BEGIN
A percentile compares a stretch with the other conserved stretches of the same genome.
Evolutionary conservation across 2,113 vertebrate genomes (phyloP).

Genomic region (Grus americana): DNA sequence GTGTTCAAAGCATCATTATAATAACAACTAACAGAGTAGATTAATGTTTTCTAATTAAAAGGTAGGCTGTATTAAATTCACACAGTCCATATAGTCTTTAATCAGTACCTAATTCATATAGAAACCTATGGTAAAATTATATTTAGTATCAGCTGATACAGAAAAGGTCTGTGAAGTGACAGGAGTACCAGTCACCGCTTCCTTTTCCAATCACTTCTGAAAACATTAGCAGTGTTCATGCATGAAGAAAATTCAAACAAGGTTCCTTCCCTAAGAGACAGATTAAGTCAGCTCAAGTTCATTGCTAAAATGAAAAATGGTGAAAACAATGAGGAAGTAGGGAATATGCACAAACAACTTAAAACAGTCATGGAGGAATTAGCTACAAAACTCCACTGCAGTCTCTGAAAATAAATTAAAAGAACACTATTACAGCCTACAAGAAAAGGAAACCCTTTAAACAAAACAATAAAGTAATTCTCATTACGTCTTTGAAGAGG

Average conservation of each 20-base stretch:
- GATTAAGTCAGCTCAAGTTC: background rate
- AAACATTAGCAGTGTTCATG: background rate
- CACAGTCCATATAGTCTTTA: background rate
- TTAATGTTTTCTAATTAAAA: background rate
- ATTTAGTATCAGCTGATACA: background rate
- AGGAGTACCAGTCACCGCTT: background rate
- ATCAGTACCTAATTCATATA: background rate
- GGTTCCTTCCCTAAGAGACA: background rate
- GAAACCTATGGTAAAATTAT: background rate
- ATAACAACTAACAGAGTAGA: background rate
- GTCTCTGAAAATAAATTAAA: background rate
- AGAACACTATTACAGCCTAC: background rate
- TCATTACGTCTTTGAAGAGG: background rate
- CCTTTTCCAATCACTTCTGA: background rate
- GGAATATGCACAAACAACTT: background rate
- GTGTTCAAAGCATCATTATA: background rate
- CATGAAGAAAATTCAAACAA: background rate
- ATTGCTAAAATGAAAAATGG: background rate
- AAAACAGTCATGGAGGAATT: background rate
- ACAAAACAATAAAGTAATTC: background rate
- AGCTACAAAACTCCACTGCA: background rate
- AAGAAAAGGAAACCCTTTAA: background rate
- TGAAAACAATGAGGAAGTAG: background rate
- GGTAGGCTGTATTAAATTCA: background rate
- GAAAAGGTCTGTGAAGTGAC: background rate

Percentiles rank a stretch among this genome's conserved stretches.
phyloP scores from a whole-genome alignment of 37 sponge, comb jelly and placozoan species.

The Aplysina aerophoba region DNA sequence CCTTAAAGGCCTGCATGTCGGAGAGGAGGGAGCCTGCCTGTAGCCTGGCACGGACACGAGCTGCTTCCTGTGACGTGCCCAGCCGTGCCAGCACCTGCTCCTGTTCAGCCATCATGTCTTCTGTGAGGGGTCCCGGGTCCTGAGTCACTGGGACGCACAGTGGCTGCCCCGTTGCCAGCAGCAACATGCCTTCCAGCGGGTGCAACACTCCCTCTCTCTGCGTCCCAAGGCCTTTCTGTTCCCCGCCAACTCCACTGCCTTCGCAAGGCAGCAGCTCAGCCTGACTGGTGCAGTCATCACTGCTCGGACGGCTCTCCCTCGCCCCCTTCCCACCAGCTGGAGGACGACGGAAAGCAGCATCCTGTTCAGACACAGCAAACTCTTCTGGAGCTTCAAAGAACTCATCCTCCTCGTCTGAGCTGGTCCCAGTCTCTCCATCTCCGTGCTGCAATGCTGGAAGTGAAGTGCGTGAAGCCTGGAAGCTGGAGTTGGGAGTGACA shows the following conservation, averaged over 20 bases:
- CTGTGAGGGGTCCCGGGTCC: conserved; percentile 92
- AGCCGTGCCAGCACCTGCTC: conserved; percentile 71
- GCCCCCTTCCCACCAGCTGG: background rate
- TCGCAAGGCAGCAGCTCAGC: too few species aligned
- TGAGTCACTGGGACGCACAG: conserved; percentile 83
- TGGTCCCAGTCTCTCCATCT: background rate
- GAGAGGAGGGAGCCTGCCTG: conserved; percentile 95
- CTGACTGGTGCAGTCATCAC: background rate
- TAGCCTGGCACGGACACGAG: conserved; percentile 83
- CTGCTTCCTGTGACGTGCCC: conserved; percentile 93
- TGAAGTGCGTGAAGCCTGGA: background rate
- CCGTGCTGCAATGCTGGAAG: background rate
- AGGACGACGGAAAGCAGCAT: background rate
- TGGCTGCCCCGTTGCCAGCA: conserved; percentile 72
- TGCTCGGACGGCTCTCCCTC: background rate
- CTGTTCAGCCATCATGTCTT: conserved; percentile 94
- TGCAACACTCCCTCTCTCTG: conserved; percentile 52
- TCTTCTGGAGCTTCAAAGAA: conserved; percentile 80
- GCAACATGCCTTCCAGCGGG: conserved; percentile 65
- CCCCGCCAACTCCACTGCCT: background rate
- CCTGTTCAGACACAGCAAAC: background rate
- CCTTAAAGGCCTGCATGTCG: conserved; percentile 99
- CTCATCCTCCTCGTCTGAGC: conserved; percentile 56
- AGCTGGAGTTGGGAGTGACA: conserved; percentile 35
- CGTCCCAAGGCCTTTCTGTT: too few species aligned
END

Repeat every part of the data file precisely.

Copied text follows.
A percentile compares a stretch with the other conserved stretches of the same genome.
Evolutionary conservation across 2,113 vertebrate genomes (phyloP).

Genomic region (Grus americana): DNA sequence GTGTTCAAAGCATCATTATAATAACAACTAACAGAGTAGATTAATGTTTTCTAATTAAAAGGTAGGCTGTATTAAATTCACACAGTCCATATAGTCTTTAATCAGTACCTAATTCATATAGAAACCTATGGTAAAATTATATTTAGTATCAGCTGATACAGAAAAGGTCTGTGAAGTGACAGGAGTACCAGTCACCGCTTCCTTTTCCAATCACTTCTGAAAACATTAGCAGTGTTCATGCATGAAGAAAATTCAAACAAGGTTCCTTCCCTAAGAGACAGATTAAGTCAGCTCAAGTTCATTGCTAAAATGAAAAATGGTGAAAACAATGAGGAAGTAGGGAATATGCACAAACAACTTAAAACAGTCATGGAGGAATTAGCTACAAAACTCCACTGCAGTCTCTGAAAATAAATTAAAAGAACACTATTACAGCCTACAAGAAAAGGAAACCCTTTAAACAAAACAATAAAGTAATTCTCATTACGTCTTTGAAGAGG

Average conservation of each 20-base stretch:
- GATTAAGTCAGCTCAAGTTC: background rate
- AAACATTAGCAGTGTTCATG: background rate
- CACAGTCCATATAGTCTTTA: background rate
- TTAATGTTTTCTAATTAAAA: background rate
- ATTTAGTATCAGCTGATACA: background rate
- AGGAGTACCAGTCACCGCTT: background rate
- ATCAGTACCTAATTCATATA: background rate
- GGTTCCTTCCCTAAGAGACA: background rate
- GAAACCTATGGTAAAATTAT: background rate
- ATAACAACTAACAGAGTAGA: background rate
- GTCTCTGAAAATAAATTAAA: background rate
- AGAACACTATTACAGCCTAC: background rate
- TCATTACGTCTTTGAAGAGG: background rate
- CCTTTTCCAATCACTTCTGA: background rate
- GGAATATGCACAAACAACTT: background rate
- GTGTTCAAAGCATCATTATA: background rate
- CATGAAGAAAATTCAAACAA: background rate
- ATTGCTAAAATGAAAAATGG: background rate
- AAAACAGTCATGGAGGAATT: background rate
- ACAAAACAATAAAGTAATTC: background rate
- AGCTACAAAACTCCACTGCA: background rate
- AAGAAAAGGAAACCCTTTAA: background rate
- TGAAAACAATGAGGAAGTAG: background rate
- GGTAGGCTGTATTAAATTCA: background rate
- GAAAAGGTCTGTGAAGTGAC: background rate

Percentiles rank a stretch among this genome's conserved stretches.
phyloP scores from a whole-genome alignment of 37 sponge, comb jelly and placozoan species.

The Aplysina aerophoba region DNA sequence CCTTAAAGGCCTGCATGTCGGAGAGGAGGGAGCCTGCCTGTAGCCTGGCACGGACACGAGCTGCTTCCTGTGACGTGCCCAGCCGTGCCAGCACCTGCTCCTGTTCAGCCATCATGTCTTCTGTGAGGGGTCCCGGGTCCTGAGTCACTGGGACGCACAGTGGCTGCCCCGTTGCCAGCAGCAACATGCCTTCCAGCGGGTGCAACACTCCCTCTCTCTGCGTCCCAAGGCCTTTCTGTTCCCCGCCAACTCCACTGCCTTCGCAAGGCAGCAGCTCAGCCTGACTGGTGCAGTCATCACTGCTCGGACGGCTCTCCCTCGCCCCCTTCCCACCAGCTGGAGGACGACGGAAAGCAGCATCCTGTTCAGACACAGCAAACTCTTCTGGAGCTTCAAAGAACTCATCCTCCTCGTCTGAGCTGGTCCCAGTCTCTCCATCTCCGTGCTGCAATGCTGGAAGTGAAGTGCGTGAAGCCTGGAAGCTGGAGTTGGGAGTGACA shows the following conservation, averaged over 20 bases:
- CTGTGAGGGGTCCCGGGTCC: conserved; percentile 92
- AGCCGTGCCAGCACCTGCTC: conserved; percentile 71
- GCCCCCTTCCCACCAGCTGG: background rate
- TCGCAAGGCAGCAGCTCAGC: too few species aligned
- TGAGTCACTGGGACGCACAG: conserved; percentile 83
- TGGTCCCAGTCTCTCCATCT: background rate
- GAGAGGAGGGAGCCTGCCTG: conserved; percentile 95
- CTGACTGGTGCAGTCATCAC: background rate
- TAGCCTGGCACGGACACGAG: conserved; percentile 83
- CTGCTTCCTGTGACGTGCCC: conserved; percentile 93
- TGAAGTGCGTGAAGCCTGGA: background rate
- CCGTGCTGCAATGCTGGAAG: background rate
- AGGACGACGGAAAGCAGCAT: background rate
- TGGCTGCCCCGTTGCCAGCA: conserved; percentile 72
- TGCTCGGACGGCTCTCCCTC: background rate
- CTGTTCAGCCATCATGTCTT: conserved; percentile 94
- TGCAACACTCCCTCTCTCTG: conserved; percentile 52
- TCTTCTGGAGCTTCAAAGAA: conserved; percentile 80
- GCAACATGCCTTCCAGCGGG: conserved; percentile 65
- CCCCGCCAACTCCACTGCCT: background rate
- CCTGTTCAGACACAGCAAAC: background rate
- CCTTAAAGGCCTGCATGTCG: conserved; percentile 99
- CTCATCCTCCTCGTCTGAGC: conserved; percentile 56
- AGCTGGAGTTGGGAGTGACA: conserved; percentile 35
- CGTCCCAAGGCCTTTCTGTT: too few species aligned